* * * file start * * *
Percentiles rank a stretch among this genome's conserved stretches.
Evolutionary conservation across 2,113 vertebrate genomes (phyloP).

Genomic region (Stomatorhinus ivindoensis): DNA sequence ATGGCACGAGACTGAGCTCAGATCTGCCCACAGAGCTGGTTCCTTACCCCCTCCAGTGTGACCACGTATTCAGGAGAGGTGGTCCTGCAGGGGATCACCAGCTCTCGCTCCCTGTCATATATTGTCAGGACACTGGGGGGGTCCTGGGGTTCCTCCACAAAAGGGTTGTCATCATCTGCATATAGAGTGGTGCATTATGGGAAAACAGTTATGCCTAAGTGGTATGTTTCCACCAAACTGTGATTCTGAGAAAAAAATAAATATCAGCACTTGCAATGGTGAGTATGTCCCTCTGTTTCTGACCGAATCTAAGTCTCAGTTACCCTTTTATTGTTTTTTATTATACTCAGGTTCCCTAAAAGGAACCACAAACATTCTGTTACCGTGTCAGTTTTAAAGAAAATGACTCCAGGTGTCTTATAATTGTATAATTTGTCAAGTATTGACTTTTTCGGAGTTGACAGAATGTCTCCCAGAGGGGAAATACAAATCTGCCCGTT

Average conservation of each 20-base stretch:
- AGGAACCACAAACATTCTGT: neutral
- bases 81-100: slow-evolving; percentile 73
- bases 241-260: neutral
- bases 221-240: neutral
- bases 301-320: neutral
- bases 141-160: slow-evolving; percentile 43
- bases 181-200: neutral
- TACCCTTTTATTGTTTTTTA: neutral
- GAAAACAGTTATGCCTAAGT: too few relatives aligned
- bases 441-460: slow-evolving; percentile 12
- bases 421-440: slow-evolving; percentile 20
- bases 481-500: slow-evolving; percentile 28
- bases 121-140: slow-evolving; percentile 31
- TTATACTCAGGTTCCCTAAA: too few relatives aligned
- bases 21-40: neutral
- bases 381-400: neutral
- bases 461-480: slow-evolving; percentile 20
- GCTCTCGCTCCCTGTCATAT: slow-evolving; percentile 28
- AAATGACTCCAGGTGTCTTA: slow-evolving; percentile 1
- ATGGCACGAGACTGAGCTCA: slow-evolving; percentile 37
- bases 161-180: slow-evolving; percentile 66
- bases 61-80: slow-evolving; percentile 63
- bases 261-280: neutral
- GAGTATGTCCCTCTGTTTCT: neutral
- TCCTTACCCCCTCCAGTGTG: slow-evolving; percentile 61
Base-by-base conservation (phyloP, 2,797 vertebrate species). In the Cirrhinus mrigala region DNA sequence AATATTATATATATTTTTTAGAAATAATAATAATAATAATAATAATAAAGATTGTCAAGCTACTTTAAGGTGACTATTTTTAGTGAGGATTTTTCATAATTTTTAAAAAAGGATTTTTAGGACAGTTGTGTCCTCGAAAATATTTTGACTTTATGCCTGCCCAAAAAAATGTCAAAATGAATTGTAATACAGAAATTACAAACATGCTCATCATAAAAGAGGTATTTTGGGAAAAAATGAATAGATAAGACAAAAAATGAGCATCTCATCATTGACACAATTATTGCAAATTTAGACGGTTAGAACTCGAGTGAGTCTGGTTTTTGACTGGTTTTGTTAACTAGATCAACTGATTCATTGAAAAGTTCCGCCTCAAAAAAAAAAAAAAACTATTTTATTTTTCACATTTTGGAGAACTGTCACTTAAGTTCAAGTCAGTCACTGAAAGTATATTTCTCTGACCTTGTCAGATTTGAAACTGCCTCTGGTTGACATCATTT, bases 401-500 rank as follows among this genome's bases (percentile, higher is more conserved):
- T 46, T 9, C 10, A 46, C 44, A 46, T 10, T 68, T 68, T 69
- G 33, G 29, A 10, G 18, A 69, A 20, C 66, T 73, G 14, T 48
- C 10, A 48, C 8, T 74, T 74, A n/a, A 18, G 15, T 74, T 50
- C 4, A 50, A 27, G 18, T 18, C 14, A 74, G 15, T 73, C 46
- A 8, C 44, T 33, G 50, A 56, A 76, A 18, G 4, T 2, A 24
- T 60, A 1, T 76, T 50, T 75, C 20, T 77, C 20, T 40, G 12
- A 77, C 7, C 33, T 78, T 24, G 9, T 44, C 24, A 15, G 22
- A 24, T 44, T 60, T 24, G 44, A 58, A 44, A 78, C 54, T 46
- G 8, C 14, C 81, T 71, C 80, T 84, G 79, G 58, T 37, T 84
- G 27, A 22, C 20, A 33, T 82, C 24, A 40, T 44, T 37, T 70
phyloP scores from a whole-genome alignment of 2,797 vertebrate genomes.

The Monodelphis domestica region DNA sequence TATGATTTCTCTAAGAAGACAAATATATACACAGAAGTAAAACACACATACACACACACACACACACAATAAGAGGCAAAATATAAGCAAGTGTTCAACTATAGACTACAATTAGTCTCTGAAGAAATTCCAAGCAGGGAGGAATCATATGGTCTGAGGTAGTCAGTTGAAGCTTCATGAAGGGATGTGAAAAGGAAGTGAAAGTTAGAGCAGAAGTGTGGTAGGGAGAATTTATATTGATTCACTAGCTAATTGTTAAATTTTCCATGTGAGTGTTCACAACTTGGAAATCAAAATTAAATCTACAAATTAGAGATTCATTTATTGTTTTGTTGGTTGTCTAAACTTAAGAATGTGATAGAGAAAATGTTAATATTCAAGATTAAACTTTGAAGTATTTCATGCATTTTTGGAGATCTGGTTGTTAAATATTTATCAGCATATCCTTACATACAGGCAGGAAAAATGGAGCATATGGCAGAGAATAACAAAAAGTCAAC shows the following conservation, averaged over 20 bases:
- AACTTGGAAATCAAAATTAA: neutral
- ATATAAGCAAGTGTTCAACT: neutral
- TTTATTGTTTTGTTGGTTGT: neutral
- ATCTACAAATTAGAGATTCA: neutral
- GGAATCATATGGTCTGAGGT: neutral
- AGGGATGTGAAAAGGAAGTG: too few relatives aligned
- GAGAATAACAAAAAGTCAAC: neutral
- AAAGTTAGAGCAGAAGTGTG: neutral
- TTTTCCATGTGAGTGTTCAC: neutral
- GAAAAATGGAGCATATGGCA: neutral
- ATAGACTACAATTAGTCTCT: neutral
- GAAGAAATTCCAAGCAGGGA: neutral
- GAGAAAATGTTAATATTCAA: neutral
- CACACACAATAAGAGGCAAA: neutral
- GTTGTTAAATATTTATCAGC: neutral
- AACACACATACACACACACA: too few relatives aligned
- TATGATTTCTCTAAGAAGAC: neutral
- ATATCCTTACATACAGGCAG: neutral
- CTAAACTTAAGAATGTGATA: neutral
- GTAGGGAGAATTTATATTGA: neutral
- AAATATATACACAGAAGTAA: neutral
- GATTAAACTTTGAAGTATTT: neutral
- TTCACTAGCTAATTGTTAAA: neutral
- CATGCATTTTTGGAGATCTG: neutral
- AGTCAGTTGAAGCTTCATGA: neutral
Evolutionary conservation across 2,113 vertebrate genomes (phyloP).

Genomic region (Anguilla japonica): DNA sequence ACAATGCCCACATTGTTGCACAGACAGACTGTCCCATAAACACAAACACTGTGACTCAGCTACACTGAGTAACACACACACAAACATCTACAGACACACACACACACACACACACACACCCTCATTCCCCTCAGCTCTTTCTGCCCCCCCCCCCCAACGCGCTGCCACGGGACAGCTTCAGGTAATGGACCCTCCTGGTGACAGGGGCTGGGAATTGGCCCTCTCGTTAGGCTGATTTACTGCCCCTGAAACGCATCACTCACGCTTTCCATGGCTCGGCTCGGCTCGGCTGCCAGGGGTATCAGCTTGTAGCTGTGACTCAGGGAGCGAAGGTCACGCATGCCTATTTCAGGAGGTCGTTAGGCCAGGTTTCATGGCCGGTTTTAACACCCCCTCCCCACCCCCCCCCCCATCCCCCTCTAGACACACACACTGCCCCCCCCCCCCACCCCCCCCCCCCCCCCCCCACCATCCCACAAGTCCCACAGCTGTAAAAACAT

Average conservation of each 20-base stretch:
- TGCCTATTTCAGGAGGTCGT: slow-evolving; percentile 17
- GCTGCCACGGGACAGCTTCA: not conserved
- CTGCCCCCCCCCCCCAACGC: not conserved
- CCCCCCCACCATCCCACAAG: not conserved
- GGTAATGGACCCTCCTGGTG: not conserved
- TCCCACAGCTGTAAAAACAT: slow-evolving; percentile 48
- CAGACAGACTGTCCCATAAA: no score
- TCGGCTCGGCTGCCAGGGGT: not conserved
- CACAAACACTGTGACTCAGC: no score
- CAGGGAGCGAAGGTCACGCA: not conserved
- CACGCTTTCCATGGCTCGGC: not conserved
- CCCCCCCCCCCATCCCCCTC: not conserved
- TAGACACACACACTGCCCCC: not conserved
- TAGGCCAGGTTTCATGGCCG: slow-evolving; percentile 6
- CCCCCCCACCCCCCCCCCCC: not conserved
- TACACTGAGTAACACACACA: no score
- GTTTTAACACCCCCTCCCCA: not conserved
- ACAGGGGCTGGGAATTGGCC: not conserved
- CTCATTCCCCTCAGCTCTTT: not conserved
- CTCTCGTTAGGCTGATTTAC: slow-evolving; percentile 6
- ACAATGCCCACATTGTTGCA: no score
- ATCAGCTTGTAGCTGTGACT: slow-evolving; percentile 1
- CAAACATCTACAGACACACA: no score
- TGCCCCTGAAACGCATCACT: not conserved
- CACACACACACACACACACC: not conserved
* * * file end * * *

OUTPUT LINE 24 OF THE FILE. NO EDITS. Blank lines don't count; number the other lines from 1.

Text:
- ATGGCACGAGACTGAGCTCA: slow-evolving; percentile 37